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America’s Belt Regions Posted by on Nov 15, 2019 in Culture

Image courtesy of Pixabay, CCO

The United States has belts. I’m not talking about the kind which holds up your pants. I’m referring to select regions of the country which are distinctive in some way. Those distinctions, over time, have led to these areas being designated as a belt region. Some of these areas can be quite important because their populations tend to share political and economic similarities or demographics. As we prepare for a national election, how the residents of these belt regions will vote may determine the future of the country.

The first areas of the country to be called belt regions were agricultural regions. Wheat Belt, Cotton Belt, and Dairy Belt regions got their names because of the farming communities which are prevalent in these geographic areas. They were called belts because they follow lines of latitude, where the climate is similar and growing conditions are ideal for particular crops. These regions stretched across a fairly narrow strip on the map – like belts.

Over time, the distinctive nature of a region became more important than the crops grown, prompting many non-agricultural belts to be identified. Some of the country’s best known, and most important, belt regions have nothing whatsoever to do with farming. And the list grew. As I researched this subject, I discovered some lesser-known belt regions which I’d never heard of before. I can’t name them all in this space, but many are significant because of their geographic size and cultural significance. Let’s start with the three most widely known, and politically important, belt regions.

The Rust Belt

Once called the Manufacturing Belt or the Steel Belt, this area was famous for its steel mills, coal plants, and industrial manufacturing. Employment in these areas declined in the last 25 years of the 20th century, due to automation and companies relocating for cheaper labor costs. Populations decreased, cities decayed, and millions have suffered as a result. It is no secret that many of these states, like Pennsylvania, Ohio, Michigan, Indiana, and Wisconsin hold the key to the next election.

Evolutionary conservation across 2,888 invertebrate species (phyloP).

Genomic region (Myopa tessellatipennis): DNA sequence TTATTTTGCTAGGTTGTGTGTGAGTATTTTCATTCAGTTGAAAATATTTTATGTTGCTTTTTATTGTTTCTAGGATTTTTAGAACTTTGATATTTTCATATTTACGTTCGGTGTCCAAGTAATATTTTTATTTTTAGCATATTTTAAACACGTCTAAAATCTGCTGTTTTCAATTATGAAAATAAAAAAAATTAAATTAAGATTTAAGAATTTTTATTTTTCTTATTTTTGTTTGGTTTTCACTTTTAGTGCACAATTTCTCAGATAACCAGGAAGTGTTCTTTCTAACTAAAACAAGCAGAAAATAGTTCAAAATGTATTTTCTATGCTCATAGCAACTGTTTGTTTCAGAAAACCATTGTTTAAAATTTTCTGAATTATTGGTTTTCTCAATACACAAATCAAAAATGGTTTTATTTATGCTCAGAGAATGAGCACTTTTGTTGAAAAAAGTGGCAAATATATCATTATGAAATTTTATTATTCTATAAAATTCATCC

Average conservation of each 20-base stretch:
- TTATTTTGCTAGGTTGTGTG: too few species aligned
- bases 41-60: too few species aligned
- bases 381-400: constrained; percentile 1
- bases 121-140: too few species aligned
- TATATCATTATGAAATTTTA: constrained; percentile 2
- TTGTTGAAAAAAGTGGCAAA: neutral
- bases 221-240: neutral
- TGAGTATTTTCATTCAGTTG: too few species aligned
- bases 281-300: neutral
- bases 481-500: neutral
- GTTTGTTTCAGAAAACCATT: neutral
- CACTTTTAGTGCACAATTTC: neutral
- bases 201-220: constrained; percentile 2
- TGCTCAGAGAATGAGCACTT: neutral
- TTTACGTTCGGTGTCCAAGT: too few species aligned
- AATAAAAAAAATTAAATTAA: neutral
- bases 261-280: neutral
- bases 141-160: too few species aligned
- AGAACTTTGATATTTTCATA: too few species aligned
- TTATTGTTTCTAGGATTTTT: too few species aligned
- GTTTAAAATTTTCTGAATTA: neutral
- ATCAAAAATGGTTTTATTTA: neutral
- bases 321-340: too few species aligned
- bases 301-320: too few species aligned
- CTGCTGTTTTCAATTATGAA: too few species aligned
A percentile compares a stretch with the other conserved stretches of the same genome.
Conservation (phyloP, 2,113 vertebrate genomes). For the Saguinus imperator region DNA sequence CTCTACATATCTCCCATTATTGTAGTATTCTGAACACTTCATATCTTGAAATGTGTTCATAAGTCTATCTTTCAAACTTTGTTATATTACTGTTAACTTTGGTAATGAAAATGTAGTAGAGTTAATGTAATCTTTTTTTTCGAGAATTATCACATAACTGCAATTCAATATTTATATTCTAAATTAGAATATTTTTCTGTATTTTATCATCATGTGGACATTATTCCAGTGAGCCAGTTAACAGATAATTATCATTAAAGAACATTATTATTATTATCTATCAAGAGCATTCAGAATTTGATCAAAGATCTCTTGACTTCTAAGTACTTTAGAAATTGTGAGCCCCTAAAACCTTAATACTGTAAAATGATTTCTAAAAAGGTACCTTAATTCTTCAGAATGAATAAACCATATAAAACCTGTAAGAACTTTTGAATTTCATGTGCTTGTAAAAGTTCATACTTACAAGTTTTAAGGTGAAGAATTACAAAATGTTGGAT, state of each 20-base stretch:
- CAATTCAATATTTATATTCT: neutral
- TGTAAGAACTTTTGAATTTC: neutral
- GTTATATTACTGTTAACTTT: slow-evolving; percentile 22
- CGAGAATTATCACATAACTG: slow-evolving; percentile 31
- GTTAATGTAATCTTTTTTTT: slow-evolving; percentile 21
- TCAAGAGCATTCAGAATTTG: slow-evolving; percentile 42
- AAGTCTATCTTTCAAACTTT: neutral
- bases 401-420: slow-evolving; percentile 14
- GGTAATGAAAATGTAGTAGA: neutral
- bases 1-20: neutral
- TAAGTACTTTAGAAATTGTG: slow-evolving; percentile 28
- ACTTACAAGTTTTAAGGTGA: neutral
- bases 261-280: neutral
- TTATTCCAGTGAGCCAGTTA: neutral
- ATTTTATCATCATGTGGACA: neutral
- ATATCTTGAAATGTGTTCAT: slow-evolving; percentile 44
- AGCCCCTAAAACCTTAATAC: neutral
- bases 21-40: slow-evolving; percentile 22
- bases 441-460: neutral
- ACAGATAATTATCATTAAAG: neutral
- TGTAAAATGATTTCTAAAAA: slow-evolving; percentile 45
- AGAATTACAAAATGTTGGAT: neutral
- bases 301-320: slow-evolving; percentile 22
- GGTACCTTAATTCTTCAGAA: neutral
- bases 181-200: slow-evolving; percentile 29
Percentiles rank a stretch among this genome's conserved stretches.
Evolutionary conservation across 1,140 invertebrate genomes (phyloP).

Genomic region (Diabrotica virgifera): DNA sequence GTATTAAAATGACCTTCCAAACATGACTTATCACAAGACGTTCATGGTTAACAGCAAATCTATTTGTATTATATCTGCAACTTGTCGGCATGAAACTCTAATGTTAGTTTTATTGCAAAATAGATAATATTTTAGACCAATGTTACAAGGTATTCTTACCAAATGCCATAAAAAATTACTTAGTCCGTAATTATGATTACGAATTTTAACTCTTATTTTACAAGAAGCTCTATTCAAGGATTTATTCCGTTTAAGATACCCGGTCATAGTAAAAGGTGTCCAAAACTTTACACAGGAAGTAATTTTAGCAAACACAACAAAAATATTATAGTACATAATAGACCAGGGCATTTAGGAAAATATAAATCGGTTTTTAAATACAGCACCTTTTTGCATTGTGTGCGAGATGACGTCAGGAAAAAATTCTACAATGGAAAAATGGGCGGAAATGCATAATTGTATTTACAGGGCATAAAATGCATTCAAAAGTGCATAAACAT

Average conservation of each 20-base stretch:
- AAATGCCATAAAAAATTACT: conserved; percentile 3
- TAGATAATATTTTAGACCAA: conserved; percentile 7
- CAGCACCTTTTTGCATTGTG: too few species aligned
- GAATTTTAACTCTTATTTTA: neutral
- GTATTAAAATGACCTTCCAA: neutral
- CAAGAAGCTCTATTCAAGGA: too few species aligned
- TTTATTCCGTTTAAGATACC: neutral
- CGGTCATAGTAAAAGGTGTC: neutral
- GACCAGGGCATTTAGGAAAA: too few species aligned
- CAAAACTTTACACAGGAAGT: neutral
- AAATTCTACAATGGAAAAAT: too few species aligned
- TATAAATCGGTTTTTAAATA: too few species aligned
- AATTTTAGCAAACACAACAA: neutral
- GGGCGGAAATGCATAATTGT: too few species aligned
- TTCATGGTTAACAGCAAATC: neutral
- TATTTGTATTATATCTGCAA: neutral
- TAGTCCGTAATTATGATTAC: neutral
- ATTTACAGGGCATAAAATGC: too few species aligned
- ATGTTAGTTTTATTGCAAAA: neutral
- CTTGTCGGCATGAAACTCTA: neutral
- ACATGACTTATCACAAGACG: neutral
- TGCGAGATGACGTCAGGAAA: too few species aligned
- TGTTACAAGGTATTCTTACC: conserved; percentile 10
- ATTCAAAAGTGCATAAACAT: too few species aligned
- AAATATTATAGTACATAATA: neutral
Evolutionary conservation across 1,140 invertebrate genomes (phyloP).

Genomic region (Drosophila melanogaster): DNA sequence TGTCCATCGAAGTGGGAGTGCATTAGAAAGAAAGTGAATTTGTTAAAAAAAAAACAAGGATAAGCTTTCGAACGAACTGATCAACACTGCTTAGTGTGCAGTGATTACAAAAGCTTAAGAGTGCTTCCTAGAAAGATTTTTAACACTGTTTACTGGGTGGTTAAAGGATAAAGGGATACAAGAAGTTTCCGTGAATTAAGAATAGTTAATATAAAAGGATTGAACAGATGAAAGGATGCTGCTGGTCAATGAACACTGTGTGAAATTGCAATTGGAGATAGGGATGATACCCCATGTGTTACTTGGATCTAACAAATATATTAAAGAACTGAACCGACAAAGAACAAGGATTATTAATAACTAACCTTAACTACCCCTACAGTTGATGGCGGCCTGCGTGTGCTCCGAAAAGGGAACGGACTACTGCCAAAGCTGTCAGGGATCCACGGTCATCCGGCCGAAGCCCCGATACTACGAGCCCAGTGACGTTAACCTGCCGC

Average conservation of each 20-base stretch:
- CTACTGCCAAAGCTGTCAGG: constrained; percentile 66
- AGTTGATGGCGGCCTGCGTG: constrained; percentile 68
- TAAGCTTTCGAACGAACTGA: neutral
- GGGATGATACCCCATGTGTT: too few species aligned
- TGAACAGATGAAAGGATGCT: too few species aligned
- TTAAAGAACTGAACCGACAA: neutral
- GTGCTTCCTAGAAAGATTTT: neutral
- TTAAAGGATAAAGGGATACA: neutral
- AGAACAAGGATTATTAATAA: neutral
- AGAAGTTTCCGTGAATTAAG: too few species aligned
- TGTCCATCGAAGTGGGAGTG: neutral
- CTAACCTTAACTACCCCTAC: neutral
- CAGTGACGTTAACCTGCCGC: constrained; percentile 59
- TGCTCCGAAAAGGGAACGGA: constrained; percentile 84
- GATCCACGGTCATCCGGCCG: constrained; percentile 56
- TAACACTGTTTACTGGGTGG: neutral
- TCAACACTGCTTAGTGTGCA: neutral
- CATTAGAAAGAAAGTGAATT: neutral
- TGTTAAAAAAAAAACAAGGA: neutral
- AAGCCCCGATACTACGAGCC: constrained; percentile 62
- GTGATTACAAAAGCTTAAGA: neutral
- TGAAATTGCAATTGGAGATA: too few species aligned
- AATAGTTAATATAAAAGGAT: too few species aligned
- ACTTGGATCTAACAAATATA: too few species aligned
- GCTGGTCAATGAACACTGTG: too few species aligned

The Bible Belt

Ranging from the central part of the country to the Deep South, this region is the most deeply religious and conservative in the United States. The majority of the residents of the Bible Belt are Evangelical Protestants who attend church services regularly. They also vote along ideological lines. These states include Kentucky, West Virginia, Tennessee, Alabama, Arkansas, Oklahoma, and Texas.

The Sun Belt

It probably won’t surprise you to learn that residents of the Sun Belt live in the sunniest climate in the 48 contiguous, or joined, United States. The temperatures are warmer, the climate ranges from desert conditions to humid and sub-tropical. States along this region include New Mexico, Arizona, Texas, Louisiana, Florida, and Georgia. Many residents are older and retired, or have relocated from other parts of the Americas.

Three other regions are significant for their climate as well as their history. Significantly, many residents of these areas settled and have remained for generations.

The Snow Belt

You guessed it; the Snow Belt is where the largest amount of snowfall is recorded every year. Located mostly along the Southern and Eastern shorelines of the Great Lakes, these states include New York, Ohio, Minnesota, and Michigan.

The Corn Belt

This is the Midwest region of the United States where farming is strongest and whose principal crop is corn. Illinois, Nebraska, Iowa, Missouri, and Minnesota make up the largest part of this belt.

The Cotton Belt

Once identified by huge plantations, manned by slave labor, and some of the richest and most fertile soil in the country, cotton was the cash crop that drove the economy for many. With the abolition of slavery and the infestation of the boll weevil pest which decimated many of the cotton fields, the region is now farming many crops, including wheat, soybeans, and peanuts. States include Georgia, Mississippi, Alabama, and  Tennessee.

Then there are some odd belt regions, with curious distinctions which make them stand out.

The Stroke Belt

Yes, this region is notable because of its high incidence of stroke and other cardiovascular diseases and health issues. The residents tend to be obese, smoke, and have high blood pressure. These states are in the South and Southeast. Not coincidentally, many of them were tobacco-growing regions. North and South Carolina, Virginia, West Virginia, Kentucky, and Tennessee.

The Unchurched Belt

If the Bible Belt is the most devoutly religious and politically conservative section of the country, then the Unchurched Belt is the most secular and liberal section. However, it is split between the Northeast corridor from New York to New England, and along the Northwest states of California, Nevada, Washington, Oregon, and Alaska.

The Borscht Belt

I could not leave this subject without mentioning the Borscht Belt. Sometimes called the Jewish Alps, this is a swath of New York State which largely occupies the Catskill Mountains. For generations, beginning in the 1920s, this was a popular vacation and entertainment center for the Jewish community of New York City and immigrants from Eastern Europe. Hundreds of comedians and singers began their careers here. Many of the resorts have closed in the last 30 years, but the community, and its generations of admirers, have remained.

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About the Author: Gary Locke

Gary is a semi-professional hyphenate.